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Lower back pain center
Read on to learn more about lower back pain with a nerve pain component.
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Lower back pain center

What is lower back pain with a nerve pain component?

Lower back pain is an extremely common health condition involving ligaments, small joints, muscles, tendons and/or nerves of the back.1 It can involve a mixture of nociceptive pain (pain arising from tissue damage or injury), and neuropathic pain (nerve pain), known as mixed pain.1,2 This condition may be caused by compression to nerves and/or inflammation in the spine.3

A number of conditions can cause lower back pain with a nerve pain component including:3

Slipped disc

Narrowing of the back bone

Complicated/failed spinal/back surgery

Spinal cord injury

If you suffer from a spinal condition, it is important that you discuss any symptoms with your doctor.

How common is lower back pain with a nerve pain component?

Lower back pain is one of the more commonly experienced types of pain.4 Lower back pain that won’t go away may have a neuropathic, or nerve pain component.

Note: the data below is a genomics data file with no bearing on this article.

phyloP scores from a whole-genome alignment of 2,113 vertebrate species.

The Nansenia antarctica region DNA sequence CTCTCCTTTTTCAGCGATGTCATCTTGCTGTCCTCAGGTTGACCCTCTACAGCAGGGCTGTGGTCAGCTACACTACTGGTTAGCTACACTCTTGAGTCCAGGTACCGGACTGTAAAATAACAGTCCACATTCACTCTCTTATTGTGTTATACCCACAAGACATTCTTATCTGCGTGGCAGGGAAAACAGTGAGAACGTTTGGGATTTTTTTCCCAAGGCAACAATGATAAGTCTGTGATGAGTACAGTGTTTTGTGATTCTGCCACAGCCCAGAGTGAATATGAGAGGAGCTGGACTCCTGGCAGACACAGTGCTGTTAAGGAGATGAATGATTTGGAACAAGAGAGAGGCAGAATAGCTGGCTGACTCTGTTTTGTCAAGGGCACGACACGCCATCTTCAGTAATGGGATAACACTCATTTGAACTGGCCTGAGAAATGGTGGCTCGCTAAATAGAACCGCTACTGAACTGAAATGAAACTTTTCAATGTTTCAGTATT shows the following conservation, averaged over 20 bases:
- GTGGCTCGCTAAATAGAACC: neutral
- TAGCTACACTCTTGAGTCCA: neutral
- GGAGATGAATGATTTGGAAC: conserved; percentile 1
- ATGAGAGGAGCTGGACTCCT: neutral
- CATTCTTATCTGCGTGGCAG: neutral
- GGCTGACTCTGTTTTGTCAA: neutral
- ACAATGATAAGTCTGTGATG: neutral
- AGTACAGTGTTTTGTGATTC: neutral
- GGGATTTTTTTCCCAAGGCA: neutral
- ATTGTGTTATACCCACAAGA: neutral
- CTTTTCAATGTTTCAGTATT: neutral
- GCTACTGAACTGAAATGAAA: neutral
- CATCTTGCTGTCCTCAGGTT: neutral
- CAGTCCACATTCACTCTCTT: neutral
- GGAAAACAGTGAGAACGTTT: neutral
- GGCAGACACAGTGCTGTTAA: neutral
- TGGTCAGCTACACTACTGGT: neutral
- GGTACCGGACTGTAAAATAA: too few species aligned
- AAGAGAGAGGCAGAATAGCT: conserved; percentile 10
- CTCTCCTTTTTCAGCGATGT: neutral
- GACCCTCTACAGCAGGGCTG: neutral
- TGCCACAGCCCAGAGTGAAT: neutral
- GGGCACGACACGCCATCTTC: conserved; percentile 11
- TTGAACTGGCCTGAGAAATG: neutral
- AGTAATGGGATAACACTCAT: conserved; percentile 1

It is important to describe your symptoms to your doctor, as this is the first step towards getting the right help.

Up to 4 in 5 people experience lower back pain at some point in their lives.4

Between 20–35% of people with low back pain experience nerve pain.3

Up to an estimated 2 in 5 elderly patients (aged ≥65 years) with chronic lower back pain have nerve pain.5

What does lower back pain with a nerve pain component feel like?

Lower back pain is a complex condition that can involve a mixture of pain resulting from tissue damage or injury (nociceptive pain) and nerve pain.1

The nerve pain component in lower back pain is often described as tingling, pins and needles, burning, freezing, stabbing, shooting, or electric shocks.6 This pain can be constant, or may come and go, may radiate to the arm or leg, and often gets worse at night.7

Painful areas may become abnormally sensitive if you have nerve pain. For example, sensations that would usually not cause pain, such as clothes brushing against your skin or a cold draught of air, can be intensely painful experiences.6

Don’t ignore your pain

Lower back pain can negatively impact your quality of life.3 In addition to pain, a delay in treatment or misdiagnosis of the nerve pain component may lead to the development of other conditions including:8

Anxiety

Sleep disorders

Depression

There are specific treatments available for the nerve pain component of lower back pain. If you think you have lower back pain with a nerve pain component, make an appointment to see your doctor.

If you have pain that won’t go away, it’s important to get help.

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